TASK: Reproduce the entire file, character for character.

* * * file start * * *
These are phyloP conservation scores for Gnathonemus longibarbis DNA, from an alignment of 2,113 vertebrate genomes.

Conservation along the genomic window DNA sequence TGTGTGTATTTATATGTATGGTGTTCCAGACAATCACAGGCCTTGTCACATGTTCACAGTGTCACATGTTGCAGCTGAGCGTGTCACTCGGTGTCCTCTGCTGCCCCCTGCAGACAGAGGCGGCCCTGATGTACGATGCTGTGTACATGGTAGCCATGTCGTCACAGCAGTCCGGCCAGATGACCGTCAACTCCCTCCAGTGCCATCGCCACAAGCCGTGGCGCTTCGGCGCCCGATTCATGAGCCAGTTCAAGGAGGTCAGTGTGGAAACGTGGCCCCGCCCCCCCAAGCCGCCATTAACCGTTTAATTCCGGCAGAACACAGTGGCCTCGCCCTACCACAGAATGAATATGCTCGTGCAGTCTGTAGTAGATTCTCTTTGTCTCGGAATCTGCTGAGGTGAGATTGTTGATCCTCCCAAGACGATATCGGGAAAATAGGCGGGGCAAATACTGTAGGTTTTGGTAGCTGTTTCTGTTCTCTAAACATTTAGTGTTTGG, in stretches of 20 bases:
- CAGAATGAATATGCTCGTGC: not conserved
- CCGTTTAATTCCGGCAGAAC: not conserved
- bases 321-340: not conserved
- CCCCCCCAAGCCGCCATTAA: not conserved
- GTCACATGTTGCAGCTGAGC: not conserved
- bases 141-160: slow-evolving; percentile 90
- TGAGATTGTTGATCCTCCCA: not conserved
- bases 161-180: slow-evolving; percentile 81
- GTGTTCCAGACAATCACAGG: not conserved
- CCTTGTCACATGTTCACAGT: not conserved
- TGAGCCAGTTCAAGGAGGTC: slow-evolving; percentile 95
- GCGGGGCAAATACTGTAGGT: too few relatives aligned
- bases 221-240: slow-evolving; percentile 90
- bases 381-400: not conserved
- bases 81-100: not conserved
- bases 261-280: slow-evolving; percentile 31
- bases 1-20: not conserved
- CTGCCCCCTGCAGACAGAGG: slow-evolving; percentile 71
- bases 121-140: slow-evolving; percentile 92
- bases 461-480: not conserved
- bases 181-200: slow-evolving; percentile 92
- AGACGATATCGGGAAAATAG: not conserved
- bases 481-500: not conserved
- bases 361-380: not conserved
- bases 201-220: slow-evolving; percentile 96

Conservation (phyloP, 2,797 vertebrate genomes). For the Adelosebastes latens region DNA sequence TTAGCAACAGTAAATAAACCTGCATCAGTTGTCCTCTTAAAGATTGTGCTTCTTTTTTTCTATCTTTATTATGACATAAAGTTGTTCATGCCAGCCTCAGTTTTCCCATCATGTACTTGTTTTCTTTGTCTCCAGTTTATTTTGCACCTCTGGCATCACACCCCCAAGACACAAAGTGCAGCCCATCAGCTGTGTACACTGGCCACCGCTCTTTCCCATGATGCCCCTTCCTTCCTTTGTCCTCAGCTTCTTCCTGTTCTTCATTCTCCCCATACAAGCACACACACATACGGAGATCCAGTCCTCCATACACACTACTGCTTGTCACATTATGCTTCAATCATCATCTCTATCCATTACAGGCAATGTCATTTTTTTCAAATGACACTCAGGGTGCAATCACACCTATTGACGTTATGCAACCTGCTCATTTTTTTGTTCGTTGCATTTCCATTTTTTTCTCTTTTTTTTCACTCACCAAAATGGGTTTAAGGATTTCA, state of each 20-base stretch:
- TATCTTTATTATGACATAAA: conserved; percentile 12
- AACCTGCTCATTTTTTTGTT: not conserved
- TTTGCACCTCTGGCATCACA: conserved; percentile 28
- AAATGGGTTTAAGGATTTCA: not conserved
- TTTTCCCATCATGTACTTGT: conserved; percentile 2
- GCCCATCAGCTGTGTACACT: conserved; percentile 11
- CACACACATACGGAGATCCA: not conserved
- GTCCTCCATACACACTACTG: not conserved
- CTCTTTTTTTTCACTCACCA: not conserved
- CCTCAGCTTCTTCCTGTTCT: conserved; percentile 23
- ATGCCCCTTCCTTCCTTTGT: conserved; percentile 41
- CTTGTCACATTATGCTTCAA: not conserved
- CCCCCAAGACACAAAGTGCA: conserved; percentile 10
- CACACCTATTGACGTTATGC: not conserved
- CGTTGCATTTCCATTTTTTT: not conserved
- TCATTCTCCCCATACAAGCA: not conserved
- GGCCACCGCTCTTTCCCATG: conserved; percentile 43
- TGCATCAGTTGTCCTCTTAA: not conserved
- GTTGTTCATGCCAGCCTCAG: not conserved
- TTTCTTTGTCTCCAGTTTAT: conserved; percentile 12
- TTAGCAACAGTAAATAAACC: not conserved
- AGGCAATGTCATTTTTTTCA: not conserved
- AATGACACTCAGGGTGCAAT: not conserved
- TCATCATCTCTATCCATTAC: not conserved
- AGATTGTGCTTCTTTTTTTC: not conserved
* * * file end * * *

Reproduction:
These are phyloP conservation scores for Gnathonemus longibarbis DNA, from an alignment of 2,113 vertebrate genomes.

Conservation along the genomic window DNA sequence TGTGTGTATTTATATGTATGGTGTTCCAGACAATCACAGGCCTTGTCACATGTTCACAGTGTCACATGTTGCAGCTGAGCGTGTCACTCGGTGTCCTCTGCTGCCCCCTGCAGACAGAGGCGGCCCTGATGTACGATGCTGTGTACATGGTAGCCATGTCGTCACAGCAGTCCGGCCAGATGACCGTCAACTCCCTCCAGTGCCATCGCCACAAGCCGTGGCGCTTCGGCGCCCGATTCATGAGCCAGTTCAAGGAGGTCAGTGTGGAAACGTGGCCCCGCCCCCCCAAGCCGCCATTAACCGTTTAATTCCGGCAGAACACAGTGGCCTCGCCCTACCACAGAATGAATATGCTCGTGCAGTCTGTAGTAGATTCTCTTTGTCTCGGAATCTGCTGAGGTGAGATTGTTGATCCTCCCAAGACGATATCGGGAAAATAGGCGGGGCAAATACTGTAGGTTTTGGTAGCTGTTTCTGTTCTCTAAACATTTAGTGTTTGG, in stretches of 20 bases:
- CAGAATGAATATGCTCGTGC: not conserved
- CCGTTTAATTCCGGCAGAAC: not conserved
- bases 321-340: not conserved
- CCCCCCCAAGCCGCCATTAA: not conserved
- GTCACATGTTGCAGCTGAGC: not conserved
- bases 141-160: slow-evolving; percentile 90
- TGAGATTGTTGATCCTCCCA: not conserved
- bases 161-180: slow-evolving; percentile 81
- GTGTTCCAGACAATCACAGG: not conserved
- CCTTGTCACATGTTCACAGT: not conserved
- TGAGCCAGTTCAAGGAGGTC: slow-evolving; percentile 95
- GCGGGGCAAATACTGTAGGT: too few relatives aligned
- bases 221-240: slow-evolving; percentile 90
- bases 381-400: not conserved
- bases 81-100: not conserved
- bases 261-280: slow-evolving; percentile 31
- bases 1-20: not conserved
- CTGCCCCCTGCAGACAGAGG: slow-evolving; percentile 71
- bases 121-140: slow-evolving; percentile 92
- bases 461-480: not conserved
- bases 181-200: slow-evolving; percentile 92
- AGACGATATCGGGAAAATAG: not conserved
- bases 481-500: not conserved
- bases 361-380: not conserved
- bases 201-220: slow-evolving; percentile 96

Conservation (phyloP, 2,797 vertebrate genomes). For the Adelosebastes latens region DNA sequence TTAGCAACAGTAAATAAACCTGCATCAGTTGTCCTCTTAAAGATTGTGCTTCTTTTTTTCTATCTTTATTATGACATAAAGTTGTTCATGCCAGCCTCAGTTTTCCCATCATGTACTTGTTTTCTTTGTCTCCAGTTTATTTTGCACCTCTGGCATCACACCCCCAAGACACAAAGTGCAGCCCATCAGCTGTGTACACTGGCCACCGCTCTTTCCCATGATGCCCCTTCCTTCCTTTGTCCTCAGCTTCTTCCTGTTCTTCATTCTCCCCATACAAGCACACACACATACGGAGATCCAGTCCTCCATACACACTACTGCTTGTCACATTATGCTTCAATCATCATCTCTATCCATTACAGGCAATGTCATTTTTTTCAAATGACACTCAGGGTGCAATCACACCTATTGACGTTATGCAACCTGCTCATTTTTTTGTTCGTTGCATTTCCATTTTTTTCTCTTTTTTTTCACTCACCAAAATGGGTTTAAGGATTTCA, state of each 20-base stretch:
- TATCTTTATTATGACATAAA: conserved; percentile 12
- AACCTGCTCATTTTTTTGTT: not conserved
- TTTGCACCTCTGGCATCACA: conserved; percentile 28
- AAATGGGTTTAAGGATTTCA: not conserved
- TTTTCCCATCATGTACTTGT: conserved; percentile 2
- GCCCATCAGCTGTGTACACT: conserved; percentile 11
- CACACACATACGGAGATCCA: not conserved
- GTCCTCCATACACACTACTG: not conserved
- CTCTTTTTTTTCACTCACCA: not conserved
- CCTCAGCTTCTTCCTGTTCT: conserved; percentile 23
- ATGCCCCTTCCTTCCTTTGT: conserved; percentile 41
- CTTGTCACATTATGCTTCAA: not conserved
- CCCCCAAGACACAAAGTGCA: conserved; percentile 10
- CACACCTATTGACGTTATGC: not conserved
- CGTTGCATTTCCATTTTTTT: not conserved
- TCATTCTCCCCATACAAGCA: not conserved
- GGCCACCGCTCTTTCCCATG: conserved; percentile 43
- TGCATCAGTTGTCCTCTTAA: not conserved
- GTTGTTCATGCCAGCCTCAG: not conserved
- TTTCTTTGTCTCCAGTTTAT: conserved; percentile 12
- TTAGCAACAGTAAATAAACC: not conserved
- AGGCAATGTCATTTTTTTCA: not conserved
- AATGACACTCAGGGTGCAAT: not conserved
- TCATCATCTCTATCCATTAC: not conserved
- AGATTGTGCTTCTTTTTTTC: not conserved